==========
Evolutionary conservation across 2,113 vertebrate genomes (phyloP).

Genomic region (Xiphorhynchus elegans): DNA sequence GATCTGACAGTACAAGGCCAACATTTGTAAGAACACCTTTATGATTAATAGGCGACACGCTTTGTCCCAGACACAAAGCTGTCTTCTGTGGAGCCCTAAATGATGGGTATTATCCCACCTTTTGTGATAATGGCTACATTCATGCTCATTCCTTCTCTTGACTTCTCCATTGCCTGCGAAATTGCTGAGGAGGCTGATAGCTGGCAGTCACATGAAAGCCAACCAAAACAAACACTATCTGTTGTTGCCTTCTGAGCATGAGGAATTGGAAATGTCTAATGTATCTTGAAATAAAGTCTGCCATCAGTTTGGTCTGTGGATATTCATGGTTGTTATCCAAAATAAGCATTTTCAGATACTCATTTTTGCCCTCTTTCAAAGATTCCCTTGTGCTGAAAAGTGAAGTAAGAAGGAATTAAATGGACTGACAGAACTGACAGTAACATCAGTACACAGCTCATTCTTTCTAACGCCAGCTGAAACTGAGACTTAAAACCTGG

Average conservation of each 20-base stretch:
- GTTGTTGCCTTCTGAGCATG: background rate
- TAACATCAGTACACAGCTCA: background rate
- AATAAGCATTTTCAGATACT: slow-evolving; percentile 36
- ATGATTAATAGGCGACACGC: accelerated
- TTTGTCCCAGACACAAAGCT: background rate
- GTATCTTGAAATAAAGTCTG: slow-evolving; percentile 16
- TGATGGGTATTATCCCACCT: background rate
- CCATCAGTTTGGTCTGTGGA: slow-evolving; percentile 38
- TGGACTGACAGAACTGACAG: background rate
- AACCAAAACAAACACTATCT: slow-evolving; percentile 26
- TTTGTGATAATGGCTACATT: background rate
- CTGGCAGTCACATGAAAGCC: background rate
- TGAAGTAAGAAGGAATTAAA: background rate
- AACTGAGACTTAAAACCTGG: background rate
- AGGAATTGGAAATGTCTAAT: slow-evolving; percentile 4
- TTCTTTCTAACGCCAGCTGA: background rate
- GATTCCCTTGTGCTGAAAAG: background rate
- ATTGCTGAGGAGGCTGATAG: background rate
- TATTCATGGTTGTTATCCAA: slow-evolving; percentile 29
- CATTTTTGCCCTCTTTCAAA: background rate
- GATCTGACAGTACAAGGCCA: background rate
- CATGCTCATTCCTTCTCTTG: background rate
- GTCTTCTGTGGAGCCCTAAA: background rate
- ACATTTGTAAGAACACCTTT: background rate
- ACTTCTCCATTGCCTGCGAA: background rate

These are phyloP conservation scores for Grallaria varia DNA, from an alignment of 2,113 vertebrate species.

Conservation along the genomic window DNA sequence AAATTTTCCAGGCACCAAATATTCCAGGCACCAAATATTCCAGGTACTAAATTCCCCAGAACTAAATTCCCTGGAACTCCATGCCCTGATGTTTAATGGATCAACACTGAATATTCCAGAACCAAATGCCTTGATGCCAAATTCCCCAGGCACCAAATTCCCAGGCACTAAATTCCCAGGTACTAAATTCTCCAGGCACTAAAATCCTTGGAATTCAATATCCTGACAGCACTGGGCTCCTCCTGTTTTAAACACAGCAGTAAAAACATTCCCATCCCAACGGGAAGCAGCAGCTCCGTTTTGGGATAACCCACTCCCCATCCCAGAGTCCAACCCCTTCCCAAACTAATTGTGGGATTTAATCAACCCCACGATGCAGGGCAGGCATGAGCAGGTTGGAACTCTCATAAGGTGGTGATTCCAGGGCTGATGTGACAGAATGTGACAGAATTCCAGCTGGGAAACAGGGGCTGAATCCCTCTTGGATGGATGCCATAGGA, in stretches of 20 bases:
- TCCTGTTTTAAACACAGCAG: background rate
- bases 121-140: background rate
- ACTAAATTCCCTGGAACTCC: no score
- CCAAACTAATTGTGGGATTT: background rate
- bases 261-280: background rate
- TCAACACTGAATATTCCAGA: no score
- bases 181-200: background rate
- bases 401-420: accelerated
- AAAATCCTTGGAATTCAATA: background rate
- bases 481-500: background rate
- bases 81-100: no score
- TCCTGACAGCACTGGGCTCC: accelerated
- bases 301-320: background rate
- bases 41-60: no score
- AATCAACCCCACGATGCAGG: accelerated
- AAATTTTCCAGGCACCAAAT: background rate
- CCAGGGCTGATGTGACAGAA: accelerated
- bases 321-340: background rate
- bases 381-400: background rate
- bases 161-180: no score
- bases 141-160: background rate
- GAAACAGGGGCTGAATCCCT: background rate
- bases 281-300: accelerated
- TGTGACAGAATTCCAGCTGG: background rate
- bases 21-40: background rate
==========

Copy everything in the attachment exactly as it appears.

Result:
Evolutionary conservation across 2,113 vertebrate genomes (phyloP).

Genomic region (Xiphorhynchus elegans): DNA sequence GATCTGACAGTACAAGGCCAACATTTGTAAGAACACCTTTATGATTAATAGGCGACACGCTTTGTCCCAGACACAAAGCTGTCTTCTGTGGAGCCCTAAATGATGGGTATTATCCCACCTTTTGTGATAATGGCTACATTCATGCTCATTCCTTCTCTTGACTTCTCCATTGCCTGCGAAATTGCTGAGGAGGCTGATAGCTGGCAGTCACATGAAAGCCAACCAAAACAAACACTATCTGTTGTTGCCTTCTGAGCATGAGGAATTGGAAATGTCTAATGTATCTTGAAATAAAGTCTGCCATCAGTTTGGTCTGTGGATATTCATGGTTGTTATCCAAAATAAGCATTTTCAGATACTCATTTTTGCCCTCTTTCAAAGATTCCCTTGTGCTGAAAAGTGAAGTAAGAAGGAATTAAATGGACTGACAGAACTGACAGTAACATCAGTACACAGCTCATTCTTTCTAACGCCAGCTGAAACTGAGACTTAAAACCTGG

Average conservation of each 20-base stretch:
- GTTGTTGCCTTCTGAGCATG: background rate
- TAACATCAGTACACAGCTCA: background rate
- AATAAGCATTTTCAGATACT: slow-evolving; percentile 36
- ATGATTAATAGGCGACACGC: accelerated
- TTTGTCCCAGACACAAAGCT: background rate
- GTATCTTGAAATAAAGTCTG: slow-evolving; percentile 16
- TGATGGGTATTATCCCACCT: background rate
- CCATCAGTTTGGTCTGTGGA: slow-evolving; percentile 38
- TGGACTGACAGAACTGACAG: background rate
- AACCAAAACAAACACTATCT: slow-evolving; percentile 26
- TTTGTGATAATGGCTACATT: background rate
- CTGGCAGTCACATGAAAGCC: background rate
- TGAAGTAAGAAGGAATTAAA: background rate
- AACTGAGACTTAAAACCTGG: background rate
- AGGAATTGGAAATGTCTAAT: slow-evolving; percentile 4
- TTCTTTCTAACGCCAGCTGA: background rate
- GATTCCCTTGTGCTGAAAAG: background rate
- ATTGCTGAGGAGGCTGATAG: background rate
- TATTCATGGTTGTTATCCAA: slow-evolving; percentile 29
- CATTTTTGCCCTCTTTCAAA: background rate
- GATCTGACAGTACAAGGCCA: background rate
- CATGCTCATTCCTTCTCTTG: background rate
- GTCTTCTGTGGAGCCCTAAA: background rate
- ACATTTGTAAGAACACCTTT: background rate
- ACTTCTCCATTGCCTGCGAA: background rate

These are phyloP conservation scores for Grallaria varia DNA, from an alignment of 2,113 vertebrate species.

Conservation along the genomic window DNA sequence AAATTTTCCAGGCACCAAATATTCCAGGCACCAAATATTCCAGGTACTAAATTCCCCAGAACTAAATTCCCTGGAACTCCATGCCCTGATGTTTAATGGATCAACACTGAATATTCCAGAACCAAATGCCTTGATGCCAAATTCCCCAGGCACCAAATTCCCAGGCACTAAATTCCCAGGTACTAAATTCTCCAGGCACTAAAATCCTTGGAATTCAATATCCTGACAGCACTGGGCTCCTCCTGTTTTAAACACAGCAGTAAAAACATTCCCATCCCAACGGGAAGCAGCAGCTCCGTTTTGGGATAACCCACTCCCCATCCCAGAGTCCAACCCCTTCCCAAACTAATTGTGGGATTTAATCAACCCCACGATGCAGGGCAGGCATGAGCAGGTTGGAACTCTCATAAGGTGGTGATTCCAGGGCTGATGTGACAGAATGTGACAGAATTCCAGCTGGGAAACAGGGGCTGAATCCCTCTTGGATGGATGCCATAGGA, in stretches of 20 bases:
- TCCTGTTTTAAACACAGCAG: background rate
- bases 121-140: background rate
- ACTAAATTCCCTGGAACTCC: no score
- CCAAACTAATTGTGGGATTT: background rate
- bases 261-280: background rate
- TCAACACTGAATATTCCAGA: no score
- bases 181-200: background rate
- bases 401-420: accelerated
- AAAATCCTTGGAATTCAATA: background rate
- bases 481-500: background rate
- bases 81-100: no score
- TCCTGACAGCACTGGGCTCC: accelerated
- bases 301-320: background rate
- bases 41-60: no score
- AATCAACCCCACGATGCAGG: accelerated
- AAATTTTCCAGGCACCAAAT: background rate
- CCAGGGCTGATGTGACAGAA: accelerated
- bases 321-340: background rate
- bases 381-400: background rate
- bases 161-180: no score
- bases 141-160: background rate
- GAAACAGGGGCTGAATCCCT: background rate
- bases 281-300: accelerated
- TGTGACAGAATTCCAGCTGG: background rate
- bases 21-40: background rate